The Copernicus Sentinel-2 mission takes us over the Tarawa Atoll in the Republic of Kiribati – a remote Pacific nation threatened by rising seas. © contains modified Copernicus Sentinel data (2020), processed by ESA/ CC BY-SA 3.0 IGO

Against the backdrop of COP27, UNEP chief scientist, Dr Andrea Hinwood, discusses the importance of her role in acting as an intermediary between the science and the policymakers, in a bid to avoid the catastrophic changes to our planet if climate change and biodiversity loss are not addressed

Andrea Hinwood

Dr Andrea Hinwood – chief scientist of the United Nations Environment Programme (UNEP)

Andrea Hinwood (B.Sc., M.AppSc., PhD) is an environmental scientist with expertise in environmental exposures and impacts on human health. Prior to working at UNEP, Andrea served as the first chief environmental scientist at the Environment Protection Authority in Victoria, Australia. Her career has included the provision of strategic advice to the government on a wide variety of environmental matters, including ozone depleting substances, air quality, fire and smoke management, biodiversity impacts and emerging contaminants.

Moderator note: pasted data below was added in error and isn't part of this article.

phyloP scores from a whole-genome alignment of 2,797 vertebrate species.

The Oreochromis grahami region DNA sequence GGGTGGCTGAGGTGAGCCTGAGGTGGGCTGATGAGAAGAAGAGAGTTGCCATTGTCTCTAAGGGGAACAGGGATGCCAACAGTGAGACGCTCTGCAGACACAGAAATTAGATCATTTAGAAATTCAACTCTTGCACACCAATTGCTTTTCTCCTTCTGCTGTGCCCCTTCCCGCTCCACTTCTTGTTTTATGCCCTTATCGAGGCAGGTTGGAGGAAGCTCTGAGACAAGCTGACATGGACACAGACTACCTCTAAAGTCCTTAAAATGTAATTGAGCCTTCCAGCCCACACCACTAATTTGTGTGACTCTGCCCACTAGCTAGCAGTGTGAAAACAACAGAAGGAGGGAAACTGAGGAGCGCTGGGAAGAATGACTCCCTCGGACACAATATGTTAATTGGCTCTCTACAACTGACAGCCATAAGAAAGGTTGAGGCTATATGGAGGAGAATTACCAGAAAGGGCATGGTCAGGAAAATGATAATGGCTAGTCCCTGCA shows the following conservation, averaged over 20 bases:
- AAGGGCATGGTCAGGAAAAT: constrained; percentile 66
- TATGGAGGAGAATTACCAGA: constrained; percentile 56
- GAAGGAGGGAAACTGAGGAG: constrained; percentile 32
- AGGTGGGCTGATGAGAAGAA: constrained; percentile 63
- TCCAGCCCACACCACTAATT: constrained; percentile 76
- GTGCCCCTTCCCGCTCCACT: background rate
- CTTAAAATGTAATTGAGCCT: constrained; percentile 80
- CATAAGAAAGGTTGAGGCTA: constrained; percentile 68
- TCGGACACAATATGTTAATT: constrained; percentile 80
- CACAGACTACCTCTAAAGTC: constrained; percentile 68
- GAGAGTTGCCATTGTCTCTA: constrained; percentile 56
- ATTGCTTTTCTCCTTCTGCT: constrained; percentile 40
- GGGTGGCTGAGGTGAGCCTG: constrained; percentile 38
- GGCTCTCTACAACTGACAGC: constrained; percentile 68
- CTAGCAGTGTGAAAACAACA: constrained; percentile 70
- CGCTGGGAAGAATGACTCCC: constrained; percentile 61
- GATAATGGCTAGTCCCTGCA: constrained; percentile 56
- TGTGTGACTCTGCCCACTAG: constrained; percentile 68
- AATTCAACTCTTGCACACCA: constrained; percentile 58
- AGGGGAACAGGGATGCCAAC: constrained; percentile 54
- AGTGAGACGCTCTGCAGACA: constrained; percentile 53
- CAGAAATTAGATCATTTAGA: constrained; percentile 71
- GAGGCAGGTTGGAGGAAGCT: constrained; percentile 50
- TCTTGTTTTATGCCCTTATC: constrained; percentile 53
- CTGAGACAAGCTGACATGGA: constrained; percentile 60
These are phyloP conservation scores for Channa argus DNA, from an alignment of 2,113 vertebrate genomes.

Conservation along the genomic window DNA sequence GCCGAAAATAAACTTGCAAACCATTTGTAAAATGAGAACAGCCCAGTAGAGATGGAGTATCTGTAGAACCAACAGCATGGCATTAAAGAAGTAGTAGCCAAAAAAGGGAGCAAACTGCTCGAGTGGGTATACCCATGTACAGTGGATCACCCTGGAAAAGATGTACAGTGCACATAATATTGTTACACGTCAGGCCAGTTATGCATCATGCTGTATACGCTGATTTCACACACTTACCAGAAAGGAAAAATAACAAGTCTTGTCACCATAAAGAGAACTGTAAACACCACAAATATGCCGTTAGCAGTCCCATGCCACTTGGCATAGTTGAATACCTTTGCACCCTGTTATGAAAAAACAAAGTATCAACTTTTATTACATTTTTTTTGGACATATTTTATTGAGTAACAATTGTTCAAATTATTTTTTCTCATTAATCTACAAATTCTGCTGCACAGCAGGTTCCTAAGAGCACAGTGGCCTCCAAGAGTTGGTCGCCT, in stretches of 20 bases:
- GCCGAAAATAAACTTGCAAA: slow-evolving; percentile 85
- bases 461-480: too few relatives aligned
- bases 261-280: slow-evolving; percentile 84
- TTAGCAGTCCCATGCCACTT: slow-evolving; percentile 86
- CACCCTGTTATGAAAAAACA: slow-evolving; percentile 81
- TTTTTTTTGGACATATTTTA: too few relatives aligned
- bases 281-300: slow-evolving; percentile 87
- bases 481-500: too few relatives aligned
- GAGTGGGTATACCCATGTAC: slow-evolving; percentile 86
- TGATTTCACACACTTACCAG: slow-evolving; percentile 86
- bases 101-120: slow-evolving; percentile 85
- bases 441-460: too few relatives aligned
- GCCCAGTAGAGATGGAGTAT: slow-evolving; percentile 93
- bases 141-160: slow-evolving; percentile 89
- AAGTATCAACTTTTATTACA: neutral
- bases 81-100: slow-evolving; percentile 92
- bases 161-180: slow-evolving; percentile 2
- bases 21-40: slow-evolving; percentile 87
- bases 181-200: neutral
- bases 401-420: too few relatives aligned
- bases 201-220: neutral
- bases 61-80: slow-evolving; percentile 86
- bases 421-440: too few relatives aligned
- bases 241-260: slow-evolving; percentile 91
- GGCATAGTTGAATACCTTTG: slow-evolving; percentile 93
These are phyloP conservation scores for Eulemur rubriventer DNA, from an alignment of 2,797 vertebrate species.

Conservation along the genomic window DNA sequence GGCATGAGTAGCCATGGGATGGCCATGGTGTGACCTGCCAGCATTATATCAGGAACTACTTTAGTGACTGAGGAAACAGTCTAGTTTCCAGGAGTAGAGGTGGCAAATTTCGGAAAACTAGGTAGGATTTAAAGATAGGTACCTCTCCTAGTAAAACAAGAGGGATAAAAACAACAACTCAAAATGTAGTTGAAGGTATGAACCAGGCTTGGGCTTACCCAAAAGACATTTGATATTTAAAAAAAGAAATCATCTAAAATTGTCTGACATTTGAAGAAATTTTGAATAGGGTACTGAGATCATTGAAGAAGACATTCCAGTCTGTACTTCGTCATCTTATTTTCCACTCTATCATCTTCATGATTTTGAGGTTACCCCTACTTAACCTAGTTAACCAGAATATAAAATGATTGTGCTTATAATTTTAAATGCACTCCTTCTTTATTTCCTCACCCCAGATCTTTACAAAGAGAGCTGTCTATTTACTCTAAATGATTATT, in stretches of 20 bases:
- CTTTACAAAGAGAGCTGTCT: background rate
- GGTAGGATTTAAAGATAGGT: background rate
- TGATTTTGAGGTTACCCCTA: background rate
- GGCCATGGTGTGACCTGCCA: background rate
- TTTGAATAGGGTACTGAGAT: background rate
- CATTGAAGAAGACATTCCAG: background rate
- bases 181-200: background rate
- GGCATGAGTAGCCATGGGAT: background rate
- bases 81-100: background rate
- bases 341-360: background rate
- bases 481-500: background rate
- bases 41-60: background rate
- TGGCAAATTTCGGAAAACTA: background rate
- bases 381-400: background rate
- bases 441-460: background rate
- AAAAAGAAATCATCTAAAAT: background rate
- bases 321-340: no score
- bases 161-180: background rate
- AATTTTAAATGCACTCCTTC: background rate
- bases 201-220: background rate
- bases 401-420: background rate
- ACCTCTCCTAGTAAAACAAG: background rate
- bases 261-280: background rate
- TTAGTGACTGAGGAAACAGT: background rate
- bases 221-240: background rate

The kind of biodiversity and habitat loss we are seeing in the Amazon rainforest is a keen barometer of how well we, the human race, are looking after our planet. Inextricably linked to climate change and global warming, destroying the natural habitats that have existed for millions of years is taking us ever nearer to the point where some scientists argue Earth will not be able to recover.

Synonymous with this debate for decades is the Amazon rainforest, which has lost around 20% of its area since pre-1970 levels and which saw, in 2021, the largest annual loss in 13 years. Some modelling studies suggest the ‘Lungs of the Earth’ are reaching a tipping point if more isn’t done to stop and ultimately reverse the losses.